February 14th marked my fourth year working in Sacramento as a reporter and my ninth year as a California resident. Finding a full time position as a reporter in a Spanish outlet was not easy. Further more, staying a journalist continues to be a struggle because the journalism industry is in crisis.
Despite of the fact that California has millions of Hispanics, there are only a few Spanish outlets that pay a living wage.
When I started my search for a journalism job in California, many people told me to forget about it and to look for another career, but I wanted to continue working in my vocation and passion. For months, I felt devastated and profoundly sad, even desperate because in Mexico, journalism had been my occupation and my refuge for the last twelve years. Being a journalist was a part of my identity.
Amazingly, I found the connections. One person connected me with another who introduced me to another and so on.
First, I started writing some stories for Nuevo Mundo, a Spanish weekly that used to be part of the San Jose Mercury News, but that has gone under about six years ago. I also wrote for El Universal, a leading newspaper in Mexico. Living in San Francisco, I worked as freelancer for Radio Bilingue and for La Opinion of Los Angeles. In Mexico, I thought working two jobs was too much. In America, I was working three or more jobs and getting paid less than in Mexico, and I was not getting medical benefits. (When I was part-timer at Univision, and I had to have a surgery, my co-workers pooled money to help me pay for it.) A year and a half after I came to California, I got a freelance gig at Univision San Francisco. Within a few months, that became a part time position, and years later it became a full time job working as an assignment desk editor, news writer and producer.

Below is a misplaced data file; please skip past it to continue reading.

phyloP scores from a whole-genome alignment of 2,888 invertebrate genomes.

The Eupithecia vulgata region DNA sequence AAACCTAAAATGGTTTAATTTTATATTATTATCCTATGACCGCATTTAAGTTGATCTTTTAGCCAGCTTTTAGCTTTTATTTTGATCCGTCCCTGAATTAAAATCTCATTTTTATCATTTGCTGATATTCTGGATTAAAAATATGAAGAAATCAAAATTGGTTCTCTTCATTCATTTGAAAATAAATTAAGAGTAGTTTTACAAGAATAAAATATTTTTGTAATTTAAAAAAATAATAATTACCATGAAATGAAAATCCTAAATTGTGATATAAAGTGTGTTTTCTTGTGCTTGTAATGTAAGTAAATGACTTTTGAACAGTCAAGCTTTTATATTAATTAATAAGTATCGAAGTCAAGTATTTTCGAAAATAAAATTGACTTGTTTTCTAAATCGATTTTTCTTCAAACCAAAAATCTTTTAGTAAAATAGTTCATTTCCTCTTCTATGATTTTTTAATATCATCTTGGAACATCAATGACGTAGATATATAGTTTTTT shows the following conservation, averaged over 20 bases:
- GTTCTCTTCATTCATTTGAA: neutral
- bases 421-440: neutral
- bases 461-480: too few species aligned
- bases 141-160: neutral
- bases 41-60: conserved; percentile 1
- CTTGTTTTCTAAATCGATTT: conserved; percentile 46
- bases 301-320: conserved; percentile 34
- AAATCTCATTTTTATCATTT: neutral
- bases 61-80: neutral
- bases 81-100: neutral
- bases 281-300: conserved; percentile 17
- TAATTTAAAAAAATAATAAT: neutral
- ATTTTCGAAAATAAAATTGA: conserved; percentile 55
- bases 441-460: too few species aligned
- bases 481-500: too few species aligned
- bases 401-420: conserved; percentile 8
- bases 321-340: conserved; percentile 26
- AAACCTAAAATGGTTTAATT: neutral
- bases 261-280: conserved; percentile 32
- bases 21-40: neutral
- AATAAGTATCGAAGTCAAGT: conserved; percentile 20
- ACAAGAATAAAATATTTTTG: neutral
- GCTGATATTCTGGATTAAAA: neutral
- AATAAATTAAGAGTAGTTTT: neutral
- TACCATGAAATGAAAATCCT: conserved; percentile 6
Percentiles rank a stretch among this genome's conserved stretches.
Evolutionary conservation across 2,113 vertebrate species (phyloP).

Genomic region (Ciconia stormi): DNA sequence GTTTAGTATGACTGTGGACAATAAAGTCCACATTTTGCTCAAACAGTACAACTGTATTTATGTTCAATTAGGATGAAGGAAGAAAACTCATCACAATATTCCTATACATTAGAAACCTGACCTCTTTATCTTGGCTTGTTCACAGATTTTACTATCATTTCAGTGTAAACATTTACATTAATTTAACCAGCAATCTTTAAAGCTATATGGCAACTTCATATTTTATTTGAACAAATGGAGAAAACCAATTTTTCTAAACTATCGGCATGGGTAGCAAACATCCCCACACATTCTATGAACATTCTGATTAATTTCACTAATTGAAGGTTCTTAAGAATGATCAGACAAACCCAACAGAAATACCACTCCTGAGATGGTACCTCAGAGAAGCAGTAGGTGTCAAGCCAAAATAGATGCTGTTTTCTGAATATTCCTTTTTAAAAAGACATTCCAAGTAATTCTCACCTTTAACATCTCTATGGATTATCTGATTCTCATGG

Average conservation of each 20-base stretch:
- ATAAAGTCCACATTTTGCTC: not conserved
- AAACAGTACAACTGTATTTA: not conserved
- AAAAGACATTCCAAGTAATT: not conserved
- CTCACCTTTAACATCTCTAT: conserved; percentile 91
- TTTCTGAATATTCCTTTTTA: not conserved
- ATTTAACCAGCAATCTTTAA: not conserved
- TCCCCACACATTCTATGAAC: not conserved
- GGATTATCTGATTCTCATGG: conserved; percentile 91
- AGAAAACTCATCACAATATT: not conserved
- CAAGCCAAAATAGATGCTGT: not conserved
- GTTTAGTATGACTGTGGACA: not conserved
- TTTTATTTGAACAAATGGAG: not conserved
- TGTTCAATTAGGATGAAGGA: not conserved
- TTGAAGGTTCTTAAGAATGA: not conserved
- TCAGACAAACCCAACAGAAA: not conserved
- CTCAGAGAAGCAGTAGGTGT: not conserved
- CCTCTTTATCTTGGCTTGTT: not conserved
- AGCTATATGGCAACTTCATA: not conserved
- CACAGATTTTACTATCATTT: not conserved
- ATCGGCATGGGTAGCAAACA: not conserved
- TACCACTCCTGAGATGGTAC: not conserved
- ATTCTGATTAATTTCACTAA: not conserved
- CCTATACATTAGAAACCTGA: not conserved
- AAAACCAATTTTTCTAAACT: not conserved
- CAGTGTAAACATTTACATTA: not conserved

One month later, out of the blue, I got a job offer covering politics in Sacramento. When I was starting my journalism career in Sonora, Mexico, covering agriculture and livestock news, I could have never imagined that one day I would work as a journalist in America.
In these last four years, I have seen first hand how the economic crisis and the advertising collapse have devastated news bureaus:
I have seen newspapers shrink in page-width and in page-number. I have seen concern and frustration on the faces of my colleagues. I have attended farewell parties for no fewer than twenty reporters who had been laid off, who had resigned or who had to accept buyouts. Most of them are now working at the Capitol or in other branches of government. Some are spokespersons in the private sector. Some are still unemployed. The luckiest have gone on to work in Washington, D.C. or are still working as reporters but had to take a fifteen percent pay cut.
I have seen my own salary shrink.
Unfortunately, the news crisis hit just as the economic collapse has impoverished many and has devastated services. Now more than ever, the poor need reporters to express their grievances and to put pressure on politicians to work on solutions.
Some former reporters have asked me why I’m not looking for a job in government or in another sector. They tell me that there is no future in journalism because the salaries are not good enough.
They are probably right, but doing what makes me happy matters more to me. After my family, journalism has been my life. Last year, I worked with an intern from UC, Ignacio Torres. One day, a reporter approached him to discourage him from pursuing a career in journalism. After the reporter left, I told Torres to never permit anybody to discourage him. I said: If this is your passion, fight for it. You will find a way.
I have faith that news reporting will evolve and prevail in new and different ways, as we are starting to see with digital journalism.
Editor: Maria Ginsbourg